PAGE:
Many students cringe when hearing or reading the term "ice breaker," recalling uncomfortable or awkward exercises in previous courses or situations. As its name suggests, an ice breaker is an activity or event that helps to "break the ice" and get participants mingling, relaxing and feeling comfortable together. A well-chosen ice breaking activity first determines what specific "ice" needs breaking. Students who are like-minded and of the same age and ability need to get acquainted with classmates and the teacher or facilitator. Of equal importance is participants from different cultures and backgrounds need to discover what they share. People learn in different ways, and thoughtfully chosen ice breakers help a facilitator to correctly assess their diverse learning styles.
Games as Ice Breakers
Some individuals learn best by hearing while others learn by seeing or writing notes. Some people like to reflect thoughtfully and quietly, and by contrast, others are drawn to and learn by doing or by talking. Others learn best though music, movement or drama. Games offer a fun way to engage these different styles of learning. For example, the paper airplane exercise begins with giving each participant three sheets of paper; a piece of origami or some other paper creation can be substituted. A first attempt involves verbal directions that are read aloud. A second attempt involves both visual and written directions. Third, the instructor demonstrates the process. Discussion follows about auditory, visual and kinesthetic learning styles.
Participants or students can also be divided into groups and given discussion questions that help to determine learning styles. These include, for example, "You are in an economics course that makes it difficult to stay awake during lectures," and, "You are in a business class in which a group project of designing a small business is 50 percent of your grade. Have your presentation appeal to all learning styles." Participants can also be prompted to take a learning style quiz that determines their preferences. They can then be divided into four groups, including auditory, visual, kinesthetic and combined learning types. Each group discusses learning techniques for their particular style and shares preferences with the class.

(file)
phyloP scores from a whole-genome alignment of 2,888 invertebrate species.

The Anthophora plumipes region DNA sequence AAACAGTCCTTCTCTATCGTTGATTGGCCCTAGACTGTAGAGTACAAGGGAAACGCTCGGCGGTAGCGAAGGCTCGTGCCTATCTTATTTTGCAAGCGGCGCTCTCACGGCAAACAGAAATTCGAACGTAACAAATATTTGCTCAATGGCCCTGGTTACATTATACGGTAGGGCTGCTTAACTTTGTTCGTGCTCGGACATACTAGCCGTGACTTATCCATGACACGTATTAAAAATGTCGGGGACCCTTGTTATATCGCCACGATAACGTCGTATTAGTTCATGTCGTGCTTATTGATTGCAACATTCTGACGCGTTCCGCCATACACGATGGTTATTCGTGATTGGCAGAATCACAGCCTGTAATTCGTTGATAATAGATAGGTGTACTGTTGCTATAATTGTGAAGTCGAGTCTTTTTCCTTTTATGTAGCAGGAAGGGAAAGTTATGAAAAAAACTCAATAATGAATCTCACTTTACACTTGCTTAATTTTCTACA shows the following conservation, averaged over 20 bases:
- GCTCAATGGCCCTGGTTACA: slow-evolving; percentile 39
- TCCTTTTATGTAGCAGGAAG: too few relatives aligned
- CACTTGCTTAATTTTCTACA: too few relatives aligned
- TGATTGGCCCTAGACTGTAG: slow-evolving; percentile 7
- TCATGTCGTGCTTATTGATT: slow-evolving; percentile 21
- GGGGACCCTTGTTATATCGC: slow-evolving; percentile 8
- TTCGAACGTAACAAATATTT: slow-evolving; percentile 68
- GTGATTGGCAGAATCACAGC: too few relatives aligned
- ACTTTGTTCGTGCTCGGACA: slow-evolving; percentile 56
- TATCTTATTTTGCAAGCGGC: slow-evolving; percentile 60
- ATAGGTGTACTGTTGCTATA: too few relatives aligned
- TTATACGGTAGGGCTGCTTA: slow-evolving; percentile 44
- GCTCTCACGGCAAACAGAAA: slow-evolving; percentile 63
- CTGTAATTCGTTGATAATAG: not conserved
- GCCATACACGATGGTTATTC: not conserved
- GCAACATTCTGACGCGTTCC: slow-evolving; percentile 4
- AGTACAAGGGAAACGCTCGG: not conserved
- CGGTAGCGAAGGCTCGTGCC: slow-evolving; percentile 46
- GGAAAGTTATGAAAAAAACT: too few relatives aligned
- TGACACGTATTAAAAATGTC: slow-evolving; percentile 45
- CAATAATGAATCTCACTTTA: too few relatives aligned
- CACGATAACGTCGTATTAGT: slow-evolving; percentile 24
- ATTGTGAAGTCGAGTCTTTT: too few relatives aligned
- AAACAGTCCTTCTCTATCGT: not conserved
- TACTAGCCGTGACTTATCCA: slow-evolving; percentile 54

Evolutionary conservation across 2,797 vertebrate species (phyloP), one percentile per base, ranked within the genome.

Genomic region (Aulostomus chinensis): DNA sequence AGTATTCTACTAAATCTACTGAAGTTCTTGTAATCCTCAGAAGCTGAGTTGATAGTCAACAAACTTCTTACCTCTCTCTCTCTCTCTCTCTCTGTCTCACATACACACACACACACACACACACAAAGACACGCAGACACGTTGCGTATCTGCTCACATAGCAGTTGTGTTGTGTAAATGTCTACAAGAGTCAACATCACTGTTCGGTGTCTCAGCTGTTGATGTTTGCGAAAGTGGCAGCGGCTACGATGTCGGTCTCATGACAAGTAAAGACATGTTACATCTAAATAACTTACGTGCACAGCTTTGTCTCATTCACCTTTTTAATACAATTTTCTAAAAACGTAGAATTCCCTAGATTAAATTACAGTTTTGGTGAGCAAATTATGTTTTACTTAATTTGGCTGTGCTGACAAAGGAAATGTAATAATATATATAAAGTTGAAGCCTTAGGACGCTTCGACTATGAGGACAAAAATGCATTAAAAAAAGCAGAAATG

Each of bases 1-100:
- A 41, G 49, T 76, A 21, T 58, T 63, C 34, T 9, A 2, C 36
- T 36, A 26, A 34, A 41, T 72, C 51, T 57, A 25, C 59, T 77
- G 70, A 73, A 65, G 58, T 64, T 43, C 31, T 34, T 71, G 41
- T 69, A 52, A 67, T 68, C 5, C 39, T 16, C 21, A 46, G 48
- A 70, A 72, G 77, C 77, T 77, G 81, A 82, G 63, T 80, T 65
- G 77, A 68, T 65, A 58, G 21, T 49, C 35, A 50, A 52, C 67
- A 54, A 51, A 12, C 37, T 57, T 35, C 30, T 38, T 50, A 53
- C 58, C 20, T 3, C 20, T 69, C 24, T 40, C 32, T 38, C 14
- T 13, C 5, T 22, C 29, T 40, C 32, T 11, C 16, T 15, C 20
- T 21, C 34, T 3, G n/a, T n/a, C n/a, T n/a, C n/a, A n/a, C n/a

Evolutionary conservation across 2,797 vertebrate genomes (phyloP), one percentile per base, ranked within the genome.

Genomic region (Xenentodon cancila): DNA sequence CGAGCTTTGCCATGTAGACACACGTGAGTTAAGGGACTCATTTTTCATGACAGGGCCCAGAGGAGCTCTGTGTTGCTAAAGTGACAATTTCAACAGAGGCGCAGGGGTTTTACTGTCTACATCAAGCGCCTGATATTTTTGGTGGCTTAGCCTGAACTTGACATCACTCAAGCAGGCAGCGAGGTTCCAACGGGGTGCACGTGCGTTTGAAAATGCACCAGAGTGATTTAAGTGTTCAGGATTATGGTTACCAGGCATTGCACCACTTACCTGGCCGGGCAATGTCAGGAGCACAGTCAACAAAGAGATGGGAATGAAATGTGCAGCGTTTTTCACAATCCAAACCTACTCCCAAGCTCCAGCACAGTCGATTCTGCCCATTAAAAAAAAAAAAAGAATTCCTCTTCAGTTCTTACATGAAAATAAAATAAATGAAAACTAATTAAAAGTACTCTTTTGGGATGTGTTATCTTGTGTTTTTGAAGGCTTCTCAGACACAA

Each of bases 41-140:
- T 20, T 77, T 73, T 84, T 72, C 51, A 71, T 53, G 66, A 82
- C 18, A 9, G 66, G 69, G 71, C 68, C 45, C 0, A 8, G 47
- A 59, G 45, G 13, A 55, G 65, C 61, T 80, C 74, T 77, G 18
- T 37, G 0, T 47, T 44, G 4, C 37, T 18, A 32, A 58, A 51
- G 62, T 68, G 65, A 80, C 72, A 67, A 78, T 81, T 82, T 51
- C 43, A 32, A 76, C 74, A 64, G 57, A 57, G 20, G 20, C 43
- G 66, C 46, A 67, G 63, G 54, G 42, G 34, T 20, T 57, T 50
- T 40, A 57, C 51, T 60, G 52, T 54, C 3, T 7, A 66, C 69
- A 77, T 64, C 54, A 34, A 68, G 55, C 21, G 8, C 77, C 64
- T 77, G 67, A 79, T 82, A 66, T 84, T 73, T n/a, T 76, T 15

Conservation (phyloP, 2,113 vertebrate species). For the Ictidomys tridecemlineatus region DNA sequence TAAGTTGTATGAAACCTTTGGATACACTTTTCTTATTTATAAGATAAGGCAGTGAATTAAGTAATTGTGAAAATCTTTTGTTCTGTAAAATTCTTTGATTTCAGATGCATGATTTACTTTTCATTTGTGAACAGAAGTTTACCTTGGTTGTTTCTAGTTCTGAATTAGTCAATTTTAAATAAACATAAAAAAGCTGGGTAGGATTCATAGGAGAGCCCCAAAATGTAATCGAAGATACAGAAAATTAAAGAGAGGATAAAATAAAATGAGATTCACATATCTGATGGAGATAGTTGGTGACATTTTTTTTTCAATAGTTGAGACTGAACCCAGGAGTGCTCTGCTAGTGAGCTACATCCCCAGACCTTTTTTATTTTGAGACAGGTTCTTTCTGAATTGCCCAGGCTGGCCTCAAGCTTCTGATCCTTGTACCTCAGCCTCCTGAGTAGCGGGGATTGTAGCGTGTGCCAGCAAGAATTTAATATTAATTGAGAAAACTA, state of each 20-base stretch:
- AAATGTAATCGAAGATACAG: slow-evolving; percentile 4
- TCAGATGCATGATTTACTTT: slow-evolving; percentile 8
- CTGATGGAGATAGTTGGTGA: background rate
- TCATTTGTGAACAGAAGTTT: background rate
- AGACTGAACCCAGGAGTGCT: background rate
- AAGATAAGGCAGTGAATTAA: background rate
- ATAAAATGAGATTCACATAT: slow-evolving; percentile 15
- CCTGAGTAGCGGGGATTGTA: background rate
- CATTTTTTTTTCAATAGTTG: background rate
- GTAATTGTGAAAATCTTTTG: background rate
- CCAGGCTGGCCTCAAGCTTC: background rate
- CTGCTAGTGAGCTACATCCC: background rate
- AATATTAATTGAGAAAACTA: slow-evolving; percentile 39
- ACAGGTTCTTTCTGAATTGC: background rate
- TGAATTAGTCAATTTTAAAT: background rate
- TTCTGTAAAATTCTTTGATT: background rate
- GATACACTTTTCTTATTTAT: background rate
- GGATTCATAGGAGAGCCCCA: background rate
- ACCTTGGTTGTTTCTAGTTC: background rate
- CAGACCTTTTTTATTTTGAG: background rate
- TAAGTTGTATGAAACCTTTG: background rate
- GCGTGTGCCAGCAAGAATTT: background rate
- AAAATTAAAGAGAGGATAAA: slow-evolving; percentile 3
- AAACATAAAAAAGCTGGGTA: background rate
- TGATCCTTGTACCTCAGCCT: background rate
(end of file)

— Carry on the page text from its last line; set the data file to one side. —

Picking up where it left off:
Bodily Demonstrations and a Fiery Theater Scenario
A facilitator can also identify different learning styles through a demonstration that begins by holding out the right arm and making a 90 degree angle with it, touching the thumb and forefinger. She then puts her fingers on her cheeks. The results are often amusing. The visual learners do what the instructor has done. The auditory learners in the group do what they have heard. Others are confused. Another revealing activity involves asking students to consider what they'd do in a theater if they smelled smoke. Would they most likely yell, run or begin to look around? Students are asked to consider which learning styles are presented by these three reactions.
Virtual Ice Breakers for Online Instruction
Online classes and meetings can also benefit from ice breakers when they are well-chosen and kept brief. A relevant approach to assessing the learning styles of participants involves asking, "What skills can you contribute to the team that aren't obvious to us right now?" An interesting variation on this would involve asking students to guess or determine their own learning styles after a brief video clip or PowerPoint presentation on the topic. Students are prompted to provide one specific example that supports their learning style self-assessment. These well-designed ice breakers provide excellent opportunities to accurately assess learning styles.
Susie Zappia teaches humanities and research and writing courses online for several colleges. Her research interests include counterculture literature of the 1960 and instructional design for online courses and she enjoys writing about literature, art and instructional design. She holds a Master of Arts in humanities from California State University, Dominguez Hills and a Master of Science in instructional design from Capella University.